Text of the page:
SIMCA version 13.0 (Umetrics, Umeå, Sweden) was used for multivariate analysis including PCA, HCA, Orthogonal Partial Least Squares Discriminant Analysis (OPLS-DA) and OPLS. The data were centred, and unit variance scaled for PCA and HCA but Pareto scaled for OPLS-DA and OPLS in order to generate an S-plot for visualisation of the components with significant influence in the dataset. The rate of increase in cub body weight was used as the single Y-variable in OPLS. It was calculated as the percentage increase relative to the previous day’s weight (Fig A in S1 File).

Ethics statements

Milk sampling from giant panda mothers was carried out under ethical approval from the University of Glasgow’s College of Medical, Veterinary & Life Sciences Ethics Committee, and the Chengdu Research Base of Giant Panda Breeding where the animals are held. All the giant panda mothers and their cubs were captive bred and maintained. Giant pandas are classified as endangered animals by the International Union for the Conservation of Nature (IUCN Red List 3.1; http://www.iucnredlist.org/details/712/0). International transfer of milk samples from captive giant pandas in China was covered by the CITES convention through permits issued by both donor and recipient countries. Milk samples were collected from conscious, unrestrained animals trained to allow milk sampling during routine health checks and veterinary inspection, or when considered necessary to provide milk for orphan or abandoned cubs, or for research purposes. Handling of cubs for health, normal growth, and veterinary checks is carried out daily at the Chengdu facility. A permit was obtained from the Scottish Executive for the importation of the milks sample as veterinary checked animal products to Scotland.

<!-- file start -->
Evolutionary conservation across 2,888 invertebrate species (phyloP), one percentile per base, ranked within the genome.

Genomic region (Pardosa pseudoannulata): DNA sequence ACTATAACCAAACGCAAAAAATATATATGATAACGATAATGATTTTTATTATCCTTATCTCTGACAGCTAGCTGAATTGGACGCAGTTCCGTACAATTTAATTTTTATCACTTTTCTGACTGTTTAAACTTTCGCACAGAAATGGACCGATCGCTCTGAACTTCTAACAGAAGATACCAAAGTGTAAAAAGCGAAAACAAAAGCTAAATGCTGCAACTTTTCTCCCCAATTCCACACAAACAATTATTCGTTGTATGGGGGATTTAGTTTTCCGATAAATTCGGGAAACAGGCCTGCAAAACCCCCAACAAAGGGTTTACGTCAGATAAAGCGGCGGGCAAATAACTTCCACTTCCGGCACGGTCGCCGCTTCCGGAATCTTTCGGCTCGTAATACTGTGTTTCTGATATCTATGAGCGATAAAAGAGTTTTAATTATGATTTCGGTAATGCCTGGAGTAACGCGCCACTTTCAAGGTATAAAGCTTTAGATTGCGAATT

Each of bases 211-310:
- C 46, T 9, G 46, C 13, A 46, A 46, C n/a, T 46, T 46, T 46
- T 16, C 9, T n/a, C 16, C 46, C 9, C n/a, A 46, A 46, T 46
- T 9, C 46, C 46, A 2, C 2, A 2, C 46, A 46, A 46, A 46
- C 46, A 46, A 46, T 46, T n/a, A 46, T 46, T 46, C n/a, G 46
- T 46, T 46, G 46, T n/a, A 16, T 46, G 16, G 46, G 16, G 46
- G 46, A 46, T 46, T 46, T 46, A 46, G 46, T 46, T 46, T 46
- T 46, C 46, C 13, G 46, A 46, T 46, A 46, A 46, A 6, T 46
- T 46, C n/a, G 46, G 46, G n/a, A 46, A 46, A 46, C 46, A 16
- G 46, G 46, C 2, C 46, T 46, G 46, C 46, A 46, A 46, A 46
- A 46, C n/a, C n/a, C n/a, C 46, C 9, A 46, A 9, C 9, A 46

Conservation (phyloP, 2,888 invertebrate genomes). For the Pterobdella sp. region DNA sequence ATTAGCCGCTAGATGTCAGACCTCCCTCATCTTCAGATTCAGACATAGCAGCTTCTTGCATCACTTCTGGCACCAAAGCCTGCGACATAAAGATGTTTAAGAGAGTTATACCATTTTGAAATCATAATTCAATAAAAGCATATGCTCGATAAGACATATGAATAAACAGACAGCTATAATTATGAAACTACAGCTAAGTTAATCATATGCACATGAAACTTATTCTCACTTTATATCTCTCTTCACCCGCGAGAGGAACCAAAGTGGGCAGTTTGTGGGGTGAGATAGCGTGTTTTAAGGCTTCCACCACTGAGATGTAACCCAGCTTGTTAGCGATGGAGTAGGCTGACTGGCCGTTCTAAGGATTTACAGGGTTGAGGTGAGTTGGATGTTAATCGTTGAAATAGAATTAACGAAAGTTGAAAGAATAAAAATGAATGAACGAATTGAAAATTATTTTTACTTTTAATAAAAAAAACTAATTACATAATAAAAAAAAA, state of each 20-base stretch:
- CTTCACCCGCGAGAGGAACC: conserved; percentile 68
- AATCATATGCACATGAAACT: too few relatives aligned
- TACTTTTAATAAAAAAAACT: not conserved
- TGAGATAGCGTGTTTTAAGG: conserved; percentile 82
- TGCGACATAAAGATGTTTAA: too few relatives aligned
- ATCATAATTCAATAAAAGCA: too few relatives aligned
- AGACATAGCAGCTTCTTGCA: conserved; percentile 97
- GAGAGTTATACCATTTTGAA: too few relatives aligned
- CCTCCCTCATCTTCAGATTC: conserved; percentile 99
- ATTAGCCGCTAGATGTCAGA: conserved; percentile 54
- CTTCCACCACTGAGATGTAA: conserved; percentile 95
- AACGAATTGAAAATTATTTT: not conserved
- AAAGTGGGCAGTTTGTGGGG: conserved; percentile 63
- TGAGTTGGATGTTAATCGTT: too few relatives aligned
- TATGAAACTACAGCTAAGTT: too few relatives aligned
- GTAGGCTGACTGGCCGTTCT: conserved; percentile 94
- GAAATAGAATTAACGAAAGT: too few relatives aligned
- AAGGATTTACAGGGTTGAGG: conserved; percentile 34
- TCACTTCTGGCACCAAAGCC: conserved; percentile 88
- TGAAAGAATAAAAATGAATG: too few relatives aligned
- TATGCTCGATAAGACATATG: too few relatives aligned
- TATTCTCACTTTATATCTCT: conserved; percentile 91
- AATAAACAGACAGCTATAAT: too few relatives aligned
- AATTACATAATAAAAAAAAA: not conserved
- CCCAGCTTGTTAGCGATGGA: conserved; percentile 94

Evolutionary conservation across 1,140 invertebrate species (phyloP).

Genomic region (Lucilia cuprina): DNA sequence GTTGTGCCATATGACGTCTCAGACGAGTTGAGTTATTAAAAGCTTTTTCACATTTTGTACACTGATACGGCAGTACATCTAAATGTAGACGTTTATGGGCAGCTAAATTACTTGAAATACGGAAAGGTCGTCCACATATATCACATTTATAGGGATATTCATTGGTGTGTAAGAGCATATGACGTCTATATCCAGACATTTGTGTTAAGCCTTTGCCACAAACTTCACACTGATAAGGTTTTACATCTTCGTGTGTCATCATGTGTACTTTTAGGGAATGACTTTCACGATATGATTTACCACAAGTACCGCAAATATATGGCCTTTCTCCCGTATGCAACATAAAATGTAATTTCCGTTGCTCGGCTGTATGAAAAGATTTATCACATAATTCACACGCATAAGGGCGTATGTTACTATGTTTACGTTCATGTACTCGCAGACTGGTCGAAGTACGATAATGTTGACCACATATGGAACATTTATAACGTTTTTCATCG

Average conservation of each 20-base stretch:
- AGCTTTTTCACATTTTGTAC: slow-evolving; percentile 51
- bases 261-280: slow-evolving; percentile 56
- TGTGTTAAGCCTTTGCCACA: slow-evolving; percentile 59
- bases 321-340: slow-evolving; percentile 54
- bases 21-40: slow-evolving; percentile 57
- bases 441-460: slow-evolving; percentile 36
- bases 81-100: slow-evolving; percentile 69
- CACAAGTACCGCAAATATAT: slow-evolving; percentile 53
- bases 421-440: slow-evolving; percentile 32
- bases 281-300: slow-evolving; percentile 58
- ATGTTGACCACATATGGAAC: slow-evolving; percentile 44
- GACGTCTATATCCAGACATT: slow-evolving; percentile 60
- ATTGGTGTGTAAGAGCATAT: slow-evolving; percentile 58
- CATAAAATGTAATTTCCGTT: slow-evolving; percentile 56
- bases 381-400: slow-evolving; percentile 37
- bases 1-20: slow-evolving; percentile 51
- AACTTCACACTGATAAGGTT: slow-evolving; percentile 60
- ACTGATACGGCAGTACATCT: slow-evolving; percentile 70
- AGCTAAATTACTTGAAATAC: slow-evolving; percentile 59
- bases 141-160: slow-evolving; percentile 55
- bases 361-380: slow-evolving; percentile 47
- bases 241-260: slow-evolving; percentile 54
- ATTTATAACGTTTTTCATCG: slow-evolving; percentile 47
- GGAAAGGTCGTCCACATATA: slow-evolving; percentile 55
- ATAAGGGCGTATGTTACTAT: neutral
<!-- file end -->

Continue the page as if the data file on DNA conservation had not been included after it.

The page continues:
Results and Discussion

Slow progressive change in milk composition and increasing individuality with time after birth

After removing system interference, 2821 and 1945 liquid chromatography-high resolution mass spectrometry (LC-HRMS) features (pairs of mass to charge ratio (m/z) and retention time) were generated in electrospray ionisation negative and positive mode, respectively, and 368 features were detected in both modes. Of the generated features, 2199 compounds were characterised on the basis of accurate mass in our in-house database; 93 of these were further identified by matching their retention times with authentic standards (Table C in S1 File). The processed data were imported into SIMCA 13, and PCA was performed with mean centring and unit variance scaling. Eight principal components were generated with good model fitness and predictability (R2X (cum) = 61% and Q2 (cum) = 41.2%) for such a complex data matrix.

One of the aims of this study was to monitor the alteration of milk composition during the early stage of lactation and among individual giant pandas. To delineate these patterns, HCA was used to generate the dendrogram shown in Fig 1A from the PCA model. High repeatability of the LC-HRMS signals from three injections of the quality control sample (YY-19d) is reflected by the closeness of their locations in the HCA dendrogram and in the PCA score plot (the red circle in Fig 1A and 1B). This indicates excellent stability of our LC-HRMS instrumentation throughout the experiment.

thumbnail
Fig 1. Progressive changes in milk composition and increasing individuality with time.

Hierarchical cluster analysis (HCA) dendrogram (A) and principal components analysis (PCA) score plots (B-D) of milk samples collected serially from three giant pandas; Li Li (LL), circles; Yuan Yuan (YY), stars; Xiao Ya Tou (XYT), diamonds. Multivariate analysis using SIMCA (see Materials and Methods) allows horizontal sectioning of the dendrogram in (A) at different levels of clustering as indicated by the horizontal dotted lines. This yields progressively more detailed PCA score plots that first reveal similarities in metabolomes with time in all three individual giant pandas (as in (B), only two main coloured classifications), and then progressive disparities between the individuals when analysed at deeper resolutions (as in (C) and (D), increasing number of coloured classes). The data representing quality control repetitions (YY-19d-1, 2 and 3) are circled in red and indicate good repeatability. Score plots of PCA (B, C and D): x-axis PC1 = 19.4% and y-axis PC2 = 9.95%.